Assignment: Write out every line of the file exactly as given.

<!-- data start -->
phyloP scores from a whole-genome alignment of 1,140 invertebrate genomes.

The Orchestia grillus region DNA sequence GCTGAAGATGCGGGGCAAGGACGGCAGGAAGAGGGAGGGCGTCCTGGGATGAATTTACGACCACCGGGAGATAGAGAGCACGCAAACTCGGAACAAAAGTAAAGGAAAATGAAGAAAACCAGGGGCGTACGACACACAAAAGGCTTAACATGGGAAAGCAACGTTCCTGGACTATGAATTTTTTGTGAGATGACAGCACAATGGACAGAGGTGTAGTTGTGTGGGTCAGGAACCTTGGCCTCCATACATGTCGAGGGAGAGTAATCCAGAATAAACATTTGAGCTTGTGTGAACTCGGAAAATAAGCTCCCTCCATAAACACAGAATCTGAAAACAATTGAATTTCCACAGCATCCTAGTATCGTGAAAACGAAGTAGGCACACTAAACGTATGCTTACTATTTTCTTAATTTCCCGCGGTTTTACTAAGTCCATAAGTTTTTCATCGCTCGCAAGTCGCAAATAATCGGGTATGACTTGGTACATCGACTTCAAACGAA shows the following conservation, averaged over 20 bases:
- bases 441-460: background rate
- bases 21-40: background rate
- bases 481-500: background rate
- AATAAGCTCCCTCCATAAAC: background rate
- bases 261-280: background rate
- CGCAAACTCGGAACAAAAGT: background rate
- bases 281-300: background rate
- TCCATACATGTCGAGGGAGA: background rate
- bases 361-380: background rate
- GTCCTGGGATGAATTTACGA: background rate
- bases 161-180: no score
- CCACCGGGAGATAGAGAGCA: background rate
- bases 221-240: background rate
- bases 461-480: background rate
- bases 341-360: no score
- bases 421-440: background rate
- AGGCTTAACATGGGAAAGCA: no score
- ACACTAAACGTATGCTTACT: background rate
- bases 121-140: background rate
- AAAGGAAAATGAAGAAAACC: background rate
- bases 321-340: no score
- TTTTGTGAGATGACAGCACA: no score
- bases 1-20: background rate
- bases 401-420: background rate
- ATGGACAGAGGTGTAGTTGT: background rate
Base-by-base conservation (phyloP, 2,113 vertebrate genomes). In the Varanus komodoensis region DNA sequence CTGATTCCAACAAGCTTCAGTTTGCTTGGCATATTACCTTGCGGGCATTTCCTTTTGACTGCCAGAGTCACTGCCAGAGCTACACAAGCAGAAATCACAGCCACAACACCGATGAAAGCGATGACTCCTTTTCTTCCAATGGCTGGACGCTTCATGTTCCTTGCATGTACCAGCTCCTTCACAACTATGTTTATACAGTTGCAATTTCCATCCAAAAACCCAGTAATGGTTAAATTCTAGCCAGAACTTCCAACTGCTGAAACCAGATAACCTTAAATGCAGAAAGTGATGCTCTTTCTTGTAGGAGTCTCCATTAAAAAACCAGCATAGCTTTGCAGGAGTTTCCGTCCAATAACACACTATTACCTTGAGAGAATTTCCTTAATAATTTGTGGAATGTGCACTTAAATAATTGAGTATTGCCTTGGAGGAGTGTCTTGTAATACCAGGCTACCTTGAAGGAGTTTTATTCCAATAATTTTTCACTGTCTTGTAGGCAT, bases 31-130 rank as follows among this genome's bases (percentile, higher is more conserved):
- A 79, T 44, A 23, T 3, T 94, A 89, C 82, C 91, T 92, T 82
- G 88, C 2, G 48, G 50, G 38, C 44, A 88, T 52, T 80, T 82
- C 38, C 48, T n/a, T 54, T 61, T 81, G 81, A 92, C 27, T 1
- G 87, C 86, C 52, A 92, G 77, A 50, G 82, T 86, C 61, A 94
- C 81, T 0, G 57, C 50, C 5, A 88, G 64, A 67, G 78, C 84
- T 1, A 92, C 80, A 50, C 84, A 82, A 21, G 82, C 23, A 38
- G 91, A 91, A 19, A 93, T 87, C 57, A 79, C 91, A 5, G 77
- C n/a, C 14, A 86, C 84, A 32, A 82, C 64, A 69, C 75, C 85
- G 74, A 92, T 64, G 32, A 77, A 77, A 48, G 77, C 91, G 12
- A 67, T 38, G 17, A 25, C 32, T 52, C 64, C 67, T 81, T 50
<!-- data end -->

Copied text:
phyloP scores from a whole-genome alignment of 1,140 invertebrate genomes.

The Orchestia grillus region DNA sequence GCTGAAGATGCGGGGCAAGGACGGCAGGAAGAGGGAGGGCGTCCTGGGATGAATTTACGACCACCGGGAGATAGAGAGCACGCAAACTCGGAACAAAAGTAAAGGAAAATGAAGAAAACCAGGGGCGTACGACACACAAAAGGCTTAACATGGGAAAGCAACGTTCCTGGACTATGAATTTTTTGTGAGATGACAGCACAATGGACAGAGGTGTAGTTGTGTGGGTCAGGAACCTTGGCCTCCATACATGTCGAGGGAGAGTAATCCAGAATAAACATTTGAGCTTGTGTGAACTCGGAAAATAAGCTCCCTCCATAAACACAGAATCTGAAAACAATTGAATTTCCACAGCATCCTAGTATCGTGAAAACGAAGTAGGCACACTAAACGTATGCTTACTATTTTCTTAATTTCCCGCGGTTTTACTAAGTCCATAAGTTTTTCATCGCTCGCAAGTCGCAAATAATCGGGTATGACTTGGTACATCGACTTCAAACGAA shows the following conservation, averaged over 20 bases:
- bases 441-460: background rate
- bases 21-40: background rate
- bases 481-500: background rate
- AATAAGCTCCCTCCATAAAC: background rate
- bases 261-280: background rate
- CGCAAACTCGGAACAAAAGT: background rate
- bases 281-300: background rate
- TCCATACATGTCGAGGGAGA: background rate
- bases 361-380: background rate
- GTCCTGGGATGAATTTACGA: background rate
- bases 161-180: no score
- CCACCGGGAGATAGAGAGCA: background rate
- bases 221-240: background rate
- bases 461-480: background rate
- bases 341-360: no score
- bases 421-440: background rate
- AGGCTTAACATGGGAAAGCA: no score
- ACACTAAACGTATGCTTACT: background rate
- bases 121-140: background rate
- AAAGGAAAATGAAGAAAACC: background rate
- bases 321-340: no score
- TTTTGTGAGATGACAGCACA: no score
- bases 1-20: background rate
- bases 401-420: background rate
- ATGGACAGAGGTGTAGTTGT: background rate
Base-by-base conservation (phyloP, 2,113 vertebrate genomes). In the Varanus komodoensis region DNA sequence CTGATTCCAACAAGCTTCAGTTTGCTTGGCATATTACCTTGCGGGCATTTCCTTTTGACTGCCAGAGTCACTGCCAGAGCTACACAAGCAGAAATCACAGCCACAACACCGATGAAAGCGATGACTCCTTTTCTTCCAATGGCTGGACGCTTCATGTTCCTTGCATGTACCAGCTCCTTCACAACTATGTTTATACAGTTGCAATTTCCATCCAAAAACCCAGTAATGGTTAAATTCTAGCCAGAACTTCCAACTGCTGAAACCAGATAACCTTAAATGCAGAAAGTGATGCTCTTTCTTGTAGGAGTCTCCATTAAAAAACCAGCATAGCTTTGCAGGAGTTTCCGTCCAATAACACACTATTACCTTGAGAGAATTTCCTTAATAATTTGTGGAATGTGCACTTAAATAATTGAGTATTGCCTTGGAGGAGTGTCTTGTAATACCAGGCTACCTTGAAGGAGTTTTATTCCAATAATTTTTCACTGTCTTGTAGGCAT, bases 31-130 rank as follows among this genome's bases (percentile, higher is more conserved):
- A 79, T 44, A 23, T 3, T 94, A 89, C 82, C 91, T 92, T 82
- G 88, C 2, G 48, G 50, G 38, C 44, A 88, T 52, T 80, T 82
- C 38, C 48, T n/a, T 54, T 61, T 81, G 81, A 92, C 27, T 1
- G 87, C 86, C 52, A 92, G 77, A 50, G 82, T 86, C 61, A 94
- C 81, T 0, G 57, C 50, C 5, A 88, G 64, A 67, G 78, C 84
- T 1, A 92, C 80, A 50, C 84, A 82, A 21, G 82, C 23, A 38
- G 91, A 91, A 19, A 93, T 87, C 57, A 79, C 91, A 5, G 77
- C n/a, C 14, A 86, C 84, A 32, A 82, C 64, A 69, C 75, C 85
- G 74, A 92, T 64, G 32, A 77, A 77, A 48, G 77, C 91, G 12
- A 67, T 38, G 17, A 25, C 32, T 52, C 64, C 67, T 81, T 50